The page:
Protesters hoping to save old-growth forests want to get the right message out.
In the Comox Valley, they have been gathering to hoist signs with messages for Premier John Horgan about the need to save the remaining old-growth in places like Fairy Creek on Vancouver Island.
“John Horgan has said they’re doing something. He’s had four years now, and he’s still twiddling his thumbs,” said Jay Van Oostdam.
He is one of several people showing up regularly for demonstrations in different locations the last couple of years. Of late, they have been at the farmers’ market, which has been back at the Exhibition Grounds in recent weeks. They have petitions near the market entrance, while some hold signs along Headquarters Road.
“We know there’s a lot of people who come to the market,” he said.
In the speech from the throne in April, the provincial government talked about reforming forestry legislation for the 21st century and taking action on recommendations to protect old-growth stands.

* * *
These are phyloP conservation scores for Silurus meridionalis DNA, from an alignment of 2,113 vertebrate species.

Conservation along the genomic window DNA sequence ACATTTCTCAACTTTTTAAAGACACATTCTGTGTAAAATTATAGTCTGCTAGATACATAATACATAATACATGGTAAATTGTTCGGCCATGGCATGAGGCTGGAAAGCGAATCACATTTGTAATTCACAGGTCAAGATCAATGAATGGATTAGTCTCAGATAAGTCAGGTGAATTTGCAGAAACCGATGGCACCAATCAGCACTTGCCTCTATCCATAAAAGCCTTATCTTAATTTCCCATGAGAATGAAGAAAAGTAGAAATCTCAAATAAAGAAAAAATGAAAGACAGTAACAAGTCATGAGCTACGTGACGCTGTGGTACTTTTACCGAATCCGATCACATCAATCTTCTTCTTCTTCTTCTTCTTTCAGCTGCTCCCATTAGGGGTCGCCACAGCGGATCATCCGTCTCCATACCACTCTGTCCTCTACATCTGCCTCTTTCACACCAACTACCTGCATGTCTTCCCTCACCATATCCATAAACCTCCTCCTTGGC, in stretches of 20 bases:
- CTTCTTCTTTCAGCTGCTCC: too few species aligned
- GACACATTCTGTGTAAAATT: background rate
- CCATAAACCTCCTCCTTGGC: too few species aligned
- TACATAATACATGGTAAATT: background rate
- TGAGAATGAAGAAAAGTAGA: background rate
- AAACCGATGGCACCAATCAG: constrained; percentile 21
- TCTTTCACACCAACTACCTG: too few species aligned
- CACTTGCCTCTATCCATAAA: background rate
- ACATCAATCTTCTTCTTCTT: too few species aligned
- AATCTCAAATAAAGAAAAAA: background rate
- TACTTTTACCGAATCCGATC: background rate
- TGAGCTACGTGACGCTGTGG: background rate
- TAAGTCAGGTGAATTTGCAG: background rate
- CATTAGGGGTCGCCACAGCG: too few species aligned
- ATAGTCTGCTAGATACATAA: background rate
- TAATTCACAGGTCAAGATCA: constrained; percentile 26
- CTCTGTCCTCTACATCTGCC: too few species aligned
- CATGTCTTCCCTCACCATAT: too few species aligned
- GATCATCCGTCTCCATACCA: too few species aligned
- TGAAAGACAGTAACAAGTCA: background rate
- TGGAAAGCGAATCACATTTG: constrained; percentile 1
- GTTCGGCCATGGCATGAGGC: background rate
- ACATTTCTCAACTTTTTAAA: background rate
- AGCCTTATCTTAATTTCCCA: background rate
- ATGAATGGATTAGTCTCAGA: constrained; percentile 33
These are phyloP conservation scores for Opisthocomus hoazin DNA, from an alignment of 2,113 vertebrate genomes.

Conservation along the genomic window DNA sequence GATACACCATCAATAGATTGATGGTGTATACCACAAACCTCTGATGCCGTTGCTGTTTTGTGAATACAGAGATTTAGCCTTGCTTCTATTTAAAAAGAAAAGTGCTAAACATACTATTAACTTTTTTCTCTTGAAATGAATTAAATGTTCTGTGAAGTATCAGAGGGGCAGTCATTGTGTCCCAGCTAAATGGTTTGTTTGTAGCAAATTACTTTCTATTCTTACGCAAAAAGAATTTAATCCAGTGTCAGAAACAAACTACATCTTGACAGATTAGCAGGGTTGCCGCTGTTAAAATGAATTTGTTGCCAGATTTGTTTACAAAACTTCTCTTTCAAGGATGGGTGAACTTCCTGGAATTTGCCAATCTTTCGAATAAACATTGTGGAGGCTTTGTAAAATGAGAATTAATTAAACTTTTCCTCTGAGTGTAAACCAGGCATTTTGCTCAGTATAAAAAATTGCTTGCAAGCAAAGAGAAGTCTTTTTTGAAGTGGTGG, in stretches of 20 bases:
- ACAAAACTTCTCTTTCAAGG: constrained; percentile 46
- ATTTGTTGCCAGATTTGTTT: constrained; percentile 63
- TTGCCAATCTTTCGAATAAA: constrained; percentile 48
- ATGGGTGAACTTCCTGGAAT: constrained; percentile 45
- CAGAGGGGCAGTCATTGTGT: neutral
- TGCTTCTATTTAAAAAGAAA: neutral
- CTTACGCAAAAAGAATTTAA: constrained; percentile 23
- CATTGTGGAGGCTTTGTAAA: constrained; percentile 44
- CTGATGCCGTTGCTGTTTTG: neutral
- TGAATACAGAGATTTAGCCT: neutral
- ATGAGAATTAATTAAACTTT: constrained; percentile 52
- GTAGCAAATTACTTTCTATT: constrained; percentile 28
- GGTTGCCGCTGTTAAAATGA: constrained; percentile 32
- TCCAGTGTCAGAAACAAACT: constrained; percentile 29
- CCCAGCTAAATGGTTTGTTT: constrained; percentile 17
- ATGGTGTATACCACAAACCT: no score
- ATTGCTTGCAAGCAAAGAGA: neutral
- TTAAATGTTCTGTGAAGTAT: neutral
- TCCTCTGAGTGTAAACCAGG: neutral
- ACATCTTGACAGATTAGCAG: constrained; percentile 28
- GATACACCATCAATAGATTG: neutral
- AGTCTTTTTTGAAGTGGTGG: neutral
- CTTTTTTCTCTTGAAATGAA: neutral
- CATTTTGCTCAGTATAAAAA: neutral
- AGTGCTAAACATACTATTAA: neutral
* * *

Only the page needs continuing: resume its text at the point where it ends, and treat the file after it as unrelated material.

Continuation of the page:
Van Oostdam is skeptical of any talk from the premier, adding what the government is looking at are stands on mountaintops, in bogs or already in parks. He says the local demonstration organizers do not want to see the remaining old-growth in the province, estimated at two per cent, go the way of other old-growth that was logged in places like the Comox Valley. His other concerns include issues like water quality and how it can be affected by logging old-growth forests.
Others take a different view. There were reports of a recent counter-demonstration nearby in support of logging. However, Joanne McKechnie, one of the old-growth protesters, shows off her sign, “Yes to Jobs, Yes to Saving Old Growth,” to point out they are not opposed to logging and forestry jobs but only what is proposed for remaining old-growth stands.
“We’re trying to get the right message out,” she said. “I’m trying to show them we care.”